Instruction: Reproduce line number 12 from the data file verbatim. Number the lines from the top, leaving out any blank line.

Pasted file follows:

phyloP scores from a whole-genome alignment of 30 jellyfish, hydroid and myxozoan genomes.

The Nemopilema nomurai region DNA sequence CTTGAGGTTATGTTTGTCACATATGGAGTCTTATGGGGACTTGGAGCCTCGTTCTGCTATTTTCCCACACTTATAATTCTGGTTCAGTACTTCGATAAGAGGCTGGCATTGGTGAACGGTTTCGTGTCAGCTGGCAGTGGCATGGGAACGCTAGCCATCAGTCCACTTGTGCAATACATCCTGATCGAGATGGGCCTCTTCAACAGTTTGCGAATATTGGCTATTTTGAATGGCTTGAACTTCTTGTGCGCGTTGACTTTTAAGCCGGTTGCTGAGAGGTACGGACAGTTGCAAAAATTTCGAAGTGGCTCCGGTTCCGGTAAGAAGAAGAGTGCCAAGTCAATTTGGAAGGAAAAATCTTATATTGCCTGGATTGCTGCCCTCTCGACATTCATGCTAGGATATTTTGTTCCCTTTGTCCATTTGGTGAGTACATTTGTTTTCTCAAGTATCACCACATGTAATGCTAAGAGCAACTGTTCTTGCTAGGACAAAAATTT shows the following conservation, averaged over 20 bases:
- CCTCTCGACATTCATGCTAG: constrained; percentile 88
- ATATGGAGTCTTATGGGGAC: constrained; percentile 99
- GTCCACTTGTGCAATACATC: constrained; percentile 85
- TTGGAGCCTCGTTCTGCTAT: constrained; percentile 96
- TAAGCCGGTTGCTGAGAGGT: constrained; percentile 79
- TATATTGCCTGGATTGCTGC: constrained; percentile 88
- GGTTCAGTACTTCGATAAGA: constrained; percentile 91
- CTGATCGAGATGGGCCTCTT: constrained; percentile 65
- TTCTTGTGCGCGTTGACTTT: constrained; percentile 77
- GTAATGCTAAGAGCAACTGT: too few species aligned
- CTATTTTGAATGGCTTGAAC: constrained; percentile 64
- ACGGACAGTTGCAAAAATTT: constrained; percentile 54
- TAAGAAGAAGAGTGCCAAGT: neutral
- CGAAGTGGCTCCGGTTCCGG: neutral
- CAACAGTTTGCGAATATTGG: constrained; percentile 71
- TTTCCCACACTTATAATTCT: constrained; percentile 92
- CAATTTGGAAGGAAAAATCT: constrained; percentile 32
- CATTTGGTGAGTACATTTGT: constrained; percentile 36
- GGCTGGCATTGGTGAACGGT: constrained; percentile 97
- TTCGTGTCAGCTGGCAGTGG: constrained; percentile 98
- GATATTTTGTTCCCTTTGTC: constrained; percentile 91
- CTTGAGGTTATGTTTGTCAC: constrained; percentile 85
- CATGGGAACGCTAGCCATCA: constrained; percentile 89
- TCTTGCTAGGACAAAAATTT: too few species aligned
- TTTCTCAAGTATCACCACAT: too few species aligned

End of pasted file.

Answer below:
- GTAATGCTAAGAGCAACTGT: too few species aligned